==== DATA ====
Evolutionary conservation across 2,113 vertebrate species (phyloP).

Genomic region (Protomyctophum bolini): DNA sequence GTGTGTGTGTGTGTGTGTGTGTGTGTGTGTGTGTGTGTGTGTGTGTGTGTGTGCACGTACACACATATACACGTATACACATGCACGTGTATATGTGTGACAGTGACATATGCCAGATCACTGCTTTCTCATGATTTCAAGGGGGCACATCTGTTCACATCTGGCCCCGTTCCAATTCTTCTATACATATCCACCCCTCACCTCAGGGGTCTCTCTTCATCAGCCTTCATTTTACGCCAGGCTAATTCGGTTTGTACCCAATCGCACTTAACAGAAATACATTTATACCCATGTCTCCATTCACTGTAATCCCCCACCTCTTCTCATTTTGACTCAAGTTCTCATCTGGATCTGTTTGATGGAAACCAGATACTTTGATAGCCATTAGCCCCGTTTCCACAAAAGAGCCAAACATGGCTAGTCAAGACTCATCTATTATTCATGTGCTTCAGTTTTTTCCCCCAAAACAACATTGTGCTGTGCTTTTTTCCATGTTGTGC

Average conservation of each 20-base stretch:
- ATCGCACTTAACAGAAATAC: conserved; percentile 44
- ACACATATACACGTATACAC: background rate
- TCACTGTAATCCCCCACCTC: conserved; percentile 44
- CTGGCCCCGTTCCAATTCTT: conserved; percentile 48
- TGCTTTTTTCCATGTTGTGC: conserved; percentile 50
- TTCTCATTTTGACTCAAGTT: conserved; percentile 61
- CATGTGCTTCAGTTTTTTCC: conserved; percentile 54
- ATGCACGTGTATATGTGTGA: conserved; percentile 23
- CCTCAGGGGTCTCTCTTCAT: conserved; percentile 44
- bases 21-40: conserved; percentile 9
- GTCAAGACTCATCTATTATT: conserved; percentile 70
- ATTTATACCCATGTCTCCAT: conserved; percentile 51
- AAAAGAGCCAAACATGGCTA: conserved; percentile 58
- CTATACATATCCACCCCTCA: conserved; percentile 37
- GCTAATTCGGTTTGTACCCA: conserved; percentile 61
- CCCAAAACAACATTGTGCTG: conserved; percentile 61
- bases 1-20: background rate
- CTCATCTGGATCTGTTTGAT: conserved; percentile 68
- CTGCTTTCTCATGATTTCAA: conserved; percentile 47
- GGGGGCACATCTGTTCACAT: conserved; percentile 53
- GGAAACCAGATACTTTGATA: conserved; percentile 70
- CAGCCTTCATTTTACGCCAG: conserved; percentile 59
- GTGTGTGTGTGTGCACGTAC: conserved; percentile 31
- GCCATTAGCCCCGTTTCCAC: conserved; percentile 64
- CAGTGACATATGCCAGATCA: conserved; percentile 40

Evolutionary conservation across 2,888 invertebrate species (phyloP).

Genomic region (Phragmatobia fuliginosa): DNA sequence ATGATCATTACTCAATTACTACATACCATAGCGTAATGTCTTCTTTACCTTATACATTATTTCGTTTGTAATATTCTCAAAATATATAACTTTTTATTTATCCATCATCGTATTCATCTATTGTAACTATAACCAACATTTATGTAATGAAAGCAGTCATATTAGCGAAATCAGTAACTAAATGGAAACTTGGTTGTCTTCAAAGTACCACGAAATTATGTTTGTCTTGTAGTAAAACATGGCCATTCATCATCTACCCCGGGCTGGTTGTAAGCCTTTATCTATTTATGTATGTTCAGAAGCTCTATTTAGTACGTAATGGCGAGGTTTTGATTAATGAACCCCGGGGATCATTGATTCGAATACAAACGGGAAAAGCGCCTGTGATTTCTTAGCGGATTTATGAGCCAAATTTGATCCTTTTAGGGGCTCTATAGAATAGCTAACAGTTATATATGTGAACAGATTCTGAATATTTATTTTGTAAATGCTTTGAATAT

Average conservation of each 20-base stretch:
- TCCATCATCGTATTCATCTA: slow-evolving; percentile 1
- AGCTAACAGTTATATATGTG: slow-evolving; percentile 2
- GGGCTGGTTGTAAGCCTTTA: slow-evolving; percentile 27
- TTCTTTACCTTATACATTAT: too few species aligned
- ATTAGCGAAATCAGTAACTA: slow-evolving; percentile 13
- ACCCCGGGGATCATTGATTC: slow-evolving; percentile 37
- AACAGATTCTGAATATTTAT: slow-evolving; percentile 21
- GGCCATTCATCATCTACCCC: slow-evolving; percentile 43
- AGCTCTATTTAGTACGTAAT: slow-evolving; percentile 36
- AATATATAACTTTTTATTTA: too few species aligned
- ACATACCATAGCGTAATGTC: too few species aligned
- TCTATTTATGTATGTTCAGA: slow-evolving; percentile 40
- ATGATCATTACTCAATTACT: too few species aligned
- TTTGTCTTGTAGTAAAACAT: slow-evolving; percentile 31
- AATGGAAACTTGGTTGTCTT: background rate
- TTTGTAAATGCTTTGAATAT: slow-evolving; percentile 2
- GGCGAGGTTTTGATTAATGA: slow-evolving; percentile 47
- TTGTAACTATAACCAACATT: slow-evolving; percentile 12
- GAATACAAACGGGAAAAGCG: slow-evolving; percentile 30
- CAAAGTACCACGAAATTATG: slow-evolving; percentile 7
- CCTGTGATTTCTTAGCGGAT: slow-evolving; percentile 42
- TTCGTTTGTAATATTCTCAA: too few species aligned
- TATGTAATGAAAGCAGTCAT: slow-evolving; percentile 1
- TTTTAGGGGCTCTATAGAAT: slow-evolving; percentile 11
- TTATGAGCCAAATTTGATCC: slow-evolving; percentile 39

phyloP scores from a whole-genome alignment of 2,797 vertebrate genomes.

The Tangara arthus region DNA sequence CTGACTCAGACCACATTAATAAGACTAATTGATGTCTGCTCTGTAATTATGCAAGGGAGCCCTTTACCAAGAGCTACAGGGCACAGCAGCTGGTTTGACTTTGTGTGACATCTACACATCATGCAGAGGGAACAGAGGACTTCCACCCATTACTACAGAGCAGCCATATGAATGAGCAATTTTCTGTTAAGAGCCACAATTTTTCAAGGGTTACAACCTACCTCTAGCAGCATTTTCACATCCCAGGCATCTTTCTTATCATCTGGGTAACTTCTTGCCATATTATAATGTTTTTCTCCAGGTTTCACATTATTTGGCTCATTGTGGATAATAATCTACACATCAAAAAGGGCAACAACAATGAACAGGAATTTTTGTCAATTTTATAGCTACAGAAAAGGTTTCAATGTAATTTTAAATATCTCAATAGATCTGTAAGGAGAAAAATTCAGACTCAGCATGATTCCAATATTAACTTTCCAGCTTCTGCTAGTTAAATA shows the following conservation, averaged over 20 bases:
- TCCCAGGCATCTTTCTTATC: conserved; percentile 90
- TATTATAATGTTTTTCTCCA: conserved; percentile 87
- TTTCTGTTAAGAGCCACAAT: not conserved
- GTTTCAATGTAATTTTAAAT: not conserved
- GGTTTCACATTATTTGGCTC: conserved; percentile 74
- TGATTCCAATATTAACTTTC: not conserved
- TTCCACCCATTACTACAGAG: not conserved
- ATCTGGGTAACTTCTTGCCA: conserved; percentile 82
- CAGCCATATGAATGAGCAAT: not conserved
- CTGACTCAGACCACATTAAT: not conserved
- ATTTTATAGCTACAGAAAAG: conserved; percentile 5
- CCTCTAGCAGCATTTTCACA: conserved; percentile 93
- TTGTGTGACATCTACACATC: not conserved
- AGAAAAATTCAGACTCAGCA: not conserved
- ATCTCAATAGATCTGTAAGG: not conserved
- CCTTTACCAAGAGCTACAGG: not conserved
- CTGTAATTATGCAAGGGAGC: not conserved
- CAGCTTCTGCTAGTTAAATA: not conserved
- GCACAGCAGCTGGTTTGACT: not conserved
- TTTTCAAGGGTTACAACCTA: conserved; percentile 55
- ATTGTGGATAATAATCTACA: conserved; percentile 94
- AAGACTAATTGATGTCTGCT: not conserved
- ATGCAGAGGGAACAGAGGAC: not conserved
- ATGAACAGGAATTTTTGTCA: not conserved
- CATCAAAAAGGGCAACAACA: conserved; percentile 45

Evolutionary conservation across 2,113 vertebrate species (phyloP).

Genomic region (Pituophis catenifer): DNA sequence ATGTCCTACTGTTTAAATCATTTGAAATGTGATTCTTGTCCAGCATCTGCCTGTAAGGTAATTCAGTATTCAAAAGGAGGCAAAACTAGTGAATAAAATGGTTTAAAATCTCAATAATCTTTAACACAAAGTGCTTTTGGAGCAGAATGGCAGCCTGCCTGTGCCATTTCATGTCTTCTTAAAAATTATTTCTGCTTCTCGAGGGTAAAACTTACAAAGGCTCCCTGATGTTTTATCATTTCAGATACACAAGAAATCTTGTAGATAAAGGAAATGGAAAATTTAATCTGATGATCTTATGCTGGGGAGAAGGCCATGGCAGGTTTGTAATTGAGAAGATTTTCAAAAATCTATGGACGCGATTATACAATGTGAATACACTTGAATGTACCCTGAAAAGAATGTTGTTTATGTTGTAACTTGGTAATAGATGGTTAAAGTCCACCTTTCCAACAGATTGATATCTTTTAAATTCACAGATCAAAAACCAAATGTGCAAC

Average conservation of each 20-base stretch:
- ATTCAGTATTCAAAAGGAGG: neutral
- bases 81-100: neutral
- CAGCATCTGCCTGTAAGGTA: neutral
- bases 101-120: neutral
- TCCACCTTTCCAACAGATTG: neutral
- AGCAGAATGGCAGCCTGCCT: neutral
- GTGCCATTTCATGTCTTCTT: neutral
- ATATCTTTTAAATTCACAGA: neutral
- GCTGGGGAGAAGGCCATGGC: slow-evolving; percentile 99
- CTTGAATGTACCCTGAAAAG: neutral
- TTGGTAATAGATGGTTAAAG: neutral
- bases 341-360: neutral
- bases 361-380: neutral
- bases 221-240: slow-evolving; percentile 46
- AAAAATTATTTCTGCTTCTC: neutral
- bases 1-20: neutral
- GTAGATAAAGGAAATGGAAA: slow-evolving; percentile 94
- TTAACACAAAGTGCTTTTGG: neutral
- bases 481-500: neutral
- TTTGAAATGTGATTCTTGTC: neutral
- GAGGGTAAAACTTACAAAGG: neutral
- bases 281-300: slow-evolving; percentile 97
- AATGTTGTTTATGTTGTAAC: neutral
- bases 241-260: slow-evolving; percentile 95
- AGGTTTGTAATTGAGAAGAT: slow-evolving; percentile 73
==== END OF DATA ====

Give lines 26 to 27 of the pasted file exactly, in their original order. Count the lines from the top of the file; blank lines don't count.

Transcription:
- GTGTGTGTGTGTGCACGTAC: conserved; percentile 31
- GCCATTAGCCCCGTTTCCAC: conserved; percentile 64